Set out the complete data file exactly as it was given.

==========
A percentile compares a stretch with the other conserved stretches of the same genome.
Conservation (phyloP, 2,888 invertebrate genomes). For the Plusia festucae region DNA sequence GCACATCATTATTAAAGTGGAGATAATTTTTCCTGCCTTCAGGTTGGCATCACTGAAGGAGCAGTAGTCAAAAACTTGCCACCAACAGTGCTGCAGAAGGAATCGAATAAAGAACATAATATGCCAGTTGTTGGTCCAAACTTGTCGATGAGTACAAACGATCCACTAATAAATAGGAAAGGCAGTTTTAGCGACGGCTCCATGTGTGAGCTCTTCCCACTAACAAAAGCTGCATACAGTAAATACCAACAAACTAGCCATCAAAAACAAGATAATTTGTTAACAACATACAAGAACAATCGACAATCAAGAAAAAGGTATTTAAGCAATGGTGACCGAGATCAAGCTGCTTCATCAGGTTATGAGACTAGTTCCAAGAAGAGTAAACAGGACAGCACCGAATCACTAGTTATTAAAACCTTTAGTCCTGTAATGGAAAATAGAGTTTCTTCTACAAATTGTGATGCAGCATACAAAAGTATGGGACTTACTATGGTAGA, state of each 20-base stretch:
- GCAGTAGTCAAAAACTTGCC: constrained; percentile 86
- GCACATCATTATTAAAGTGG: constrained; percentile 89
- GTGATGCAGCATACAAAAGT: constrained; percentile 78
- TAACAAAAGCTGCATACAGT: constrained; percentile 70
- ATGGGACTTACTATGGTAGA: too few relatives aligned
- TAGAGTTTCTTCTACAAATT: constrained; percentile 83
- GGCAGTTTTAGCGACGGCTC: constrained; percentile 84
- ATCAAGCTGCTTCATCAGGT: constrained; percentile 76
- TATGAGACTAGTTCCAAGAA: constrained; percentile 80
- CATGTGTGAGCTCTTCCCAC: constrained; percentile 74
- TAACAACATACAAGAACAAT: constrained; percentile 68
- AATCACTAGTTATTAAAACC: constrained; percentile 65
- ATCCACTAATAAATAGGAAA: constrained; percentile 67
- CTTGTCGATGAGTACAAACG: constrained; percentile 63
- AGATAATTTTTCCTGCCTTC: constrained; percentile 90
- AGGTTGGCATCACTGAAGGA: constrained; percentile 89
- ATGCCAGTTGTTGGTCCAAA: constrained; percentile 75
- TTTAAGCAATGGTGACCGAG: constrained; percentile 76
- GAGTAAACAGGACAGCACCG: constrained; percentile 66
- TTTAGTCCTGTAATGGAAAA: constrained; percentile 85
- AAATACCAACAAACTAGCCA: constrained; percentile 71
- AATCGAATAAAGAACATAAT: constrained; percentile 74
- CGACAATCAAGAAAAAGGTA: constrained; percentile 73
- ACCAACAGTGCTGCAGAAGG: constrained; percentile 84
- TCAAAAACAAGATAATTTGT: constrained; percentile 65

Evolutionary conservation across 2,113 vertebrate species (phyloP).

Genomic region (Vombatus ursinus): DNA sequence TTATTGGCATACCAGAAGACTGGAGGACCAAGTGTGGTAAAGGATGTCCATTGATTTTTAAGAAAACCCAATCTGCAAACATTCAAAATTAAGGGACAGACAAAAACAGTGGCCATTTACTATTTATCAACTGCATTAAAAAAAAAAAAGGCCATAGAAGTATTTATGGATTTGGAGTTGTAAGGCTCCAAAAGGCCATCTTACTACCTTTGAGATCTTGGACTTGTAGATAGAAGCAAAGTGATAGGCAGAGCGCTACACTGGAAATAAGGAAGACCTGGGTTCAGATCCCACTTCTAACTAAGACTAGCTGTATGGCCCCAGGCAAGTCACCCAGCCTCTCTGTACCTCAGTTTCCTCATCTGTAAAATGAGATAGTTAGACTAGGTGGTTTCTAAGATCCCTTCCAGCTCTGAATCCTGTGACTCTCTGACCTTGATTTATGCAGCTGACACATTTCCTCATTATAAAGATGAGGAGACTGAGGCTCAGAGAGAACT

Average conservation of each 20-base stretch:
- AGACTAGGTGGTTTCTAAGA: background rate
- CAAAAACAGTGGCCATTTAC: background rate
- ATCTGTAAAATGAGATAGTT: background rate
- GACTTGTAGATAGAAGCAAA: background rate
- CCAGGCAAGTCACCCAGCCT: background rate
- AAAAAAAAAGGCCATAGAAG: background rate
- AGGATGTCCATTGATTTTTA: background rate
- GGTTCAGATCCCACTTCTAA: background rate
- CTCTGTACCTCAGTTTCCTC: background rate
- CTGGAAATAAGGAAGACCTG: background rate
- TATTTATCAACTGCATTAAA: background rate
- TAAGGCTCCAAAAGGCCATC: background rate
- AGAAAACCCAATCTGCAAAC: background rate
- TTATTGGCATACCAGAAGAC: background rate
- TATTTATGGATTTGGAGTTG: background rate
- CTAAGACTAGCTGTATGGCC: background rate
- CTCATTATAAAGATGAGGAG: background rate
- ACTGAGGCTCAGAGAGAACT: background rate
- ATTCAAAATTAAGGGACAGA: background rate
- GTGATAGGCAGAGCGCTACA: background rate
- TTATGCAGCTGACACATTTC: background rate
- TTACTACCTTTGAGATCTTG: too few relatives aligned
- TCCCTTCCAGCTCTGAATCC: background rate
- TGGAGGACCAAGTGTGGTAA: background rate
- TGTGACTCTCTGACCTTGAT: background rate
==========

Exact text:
A percentile compares a stretch with the other conserved stretches of the same genome.
Conservation (phyloP, 2,888 invertebrate genomes). For the Plusia festucae region DNA sequence GCACATCATTATTAAAGTGGAGATAATTTTTCCTGCCTTCAGGTTGGCATCACTGAAGGAGCAGTAGTCAAAAACTTGCCACCAACAGTGCTGCAGAAGGAATCGAATAAAGAACATAATATGCCAGTTGTTGGTCCAAACTTGTCGATGAGTACAAACGATCCACTAATAAATAGGAAAGGCAGTTTTAGCGACGGCTCCATGTGTGAGCTCTTCCCACTAACAAAAGCTGCATACAGTAAATACCAACAAACTAGCCATCAAAAACAAGATAATTTGTTAACAACATACAAGAACAATCGACAATCAAGAAAAAGGTATTTAAGCAATGGTGACCGAGATCAAGCTGCTTCATCAGGTTATGAGACTAGTTCCAAGAAGAGTAAACAGGACAGCACCGAATCACTAGTTATTAAAACCTTTAGTCCTGTAATGGAAAATAGAGTTTCTTCTACAAATTGTGATGCAGCATACAAAAGTATGGGACTTACTATGGTAGA, state of each 20-base stretch:
- GCAGTAGTCAAAAACTTGCC: constrained; percentile 86
- GCACATCATTATTAAAGTGG: constrained; percentile 89
- GTGATGCAGCATACAAAAGT: constrained; percentile 78
- TAACAAAAGCTGCATACAGT: constrained; percentile 70
- ATGGGACTTACTATGGTAGA: too few relatives aligned
- TAGAGTTTCTTCTACAAATT: constrained; percentile 83
- GGCAGTTTTAGCGACGGCTC: constrained; percentile 84
- ATCAAGCTGCTTCATCAGGT: constrained; percentile 76
- TATGAGACTAGTTCCAAGAA: constrained; percentile 80
- CATGTGTGAGCTCTTCCCAC: constrained; percentile 74
- TAACAACATACAAGAACAAT: constrained; percentile 68
- AATCACTAGTTATTAAAACC: constrained; percentile 65
- ATCCACTAATAAATAGGAAA: constrained; percentile 67
- CTTGTCGATGAGTACAAACG: constrained; percentile 63
- AGATAATTTTTCCTGCCTTC: constrained; percentile 90
- AGGTTGGCATCACTGAAGGA: constrained; percentile 89
- ATGCCAGTTGTTGGTCCAAA: constrained; percentile 75
- TTTAAGCAATGGTGACCGAG: constrained; percentile 76
- GAGTAAACAGGACAGCACCG: constrained; percentile 66
- TTTAGTCCTGTAATGGAAAA: constrained; percentile 85
- AAATACCAACAAACTAGCCA: constrained; percentile 71
- AATCGAATAAAGAACATAAT: constrained; percentile 74
- CGACAATCAAGAAAAAGGTA: constrained; percentile 73
- ACCAACAGTGCTGCAGAAGG: constrained; percentile 84
- TCAAAAACAAGATAATTTGT: constrained; percentile 65

Evolutionary conservation across 2,113 vertebrate species (phyloP).

Genomic region (Vombatus ursinus): DNA sequence TTATTGGCATACCAGAAGACTGGAGGACCAAGTGTGGTAAAGGATGTCCATTGATTTTTAAGAAAACCCAATCTGCAAACATTCAAAATTAAGGGACAGACAAAAACAGTGGCCATTTACTATTTATCAACTGCATTAAAAAAAAAAAAGGCCATAGAAGTATTTATGGATTTGGAGTTGTAAGGCTCCAAAAGGCCATCTTACTACCTTTGAGATCTTGGACTTGTAGATAGAAGCAAAGTGATAGGCAGAGCGCTACACTGGAAATAAGGAAGACCTGGGTTCAGATCCCACTTCTAACTAAGACTAGCTGTATGGCCCCAGGCAAGTCACCCAGCCTCTCTGTACCTCAGTTTCCTCATCTGTAAAATGAGATAGTTAGACTAGGTGGTTTCTAAGATCCCTTCCAGCTCTGAATCCTGTGACTCTCTGACCTTGATTTATGCAGCTGACACATTTCCTCATTATAAAGATGAGGAGACTGAGGCTCAGAGAGAACT

Average conservation of each 20-base stretch:
- AGACTAGGTGGTTTCTAAGA: background rate
- CAAAAACAGTGGCCATTTAC: background rate
- ATCTGTAAAATGAGATAGTT: background rate
- GACTTGTAGATAGAAGCAAA: background rate
- CCAGGCAAGTCACCCAGCCT: background rate
- AAAAAAAAAGGCCATAGAAG: background rate
- AGGATGTCCATTGATTTTTA: background rate
- GGTTCAGATCCCACTTCTAA: background rate
- CTCTGTACCTCAGTTTCCTC: background rate
- CTGGAAATAAGGAAGACCTG: background rate
- TATTTATCAACTGCATTAAA: background rate
- TAAGGCTCCAAAAGGCCATC: background rate
- AGAAAACCCAATCTGCAAAC: background rate
- TTATTGGCATACCAGAAGAC: background rate
- TATTTATGGATTTGGAGTTG: background rate
- CTAAGACTAGCTGTATGGCC: background rate
- CTCATTATAAAGATGAGGAG: background rate
- ACTGAGGCTCAGAGAGAACT: background rate
- ATTCAAAATTAAGGGACAGA: background rate
- GTGATAGGCAGAGCGCTACA: background rate
- TTATGCAGCTGACACATTTC: background rate
- TTACTACCTTTGAGATCTTG: too few relatives aligned
- TCCCTTCCAGCTCTGAATCC: background rate
- TGGAGGACCAAGTGTGGTAA: background rate
- TGTGACTCTCTGACCTTGAT: background rate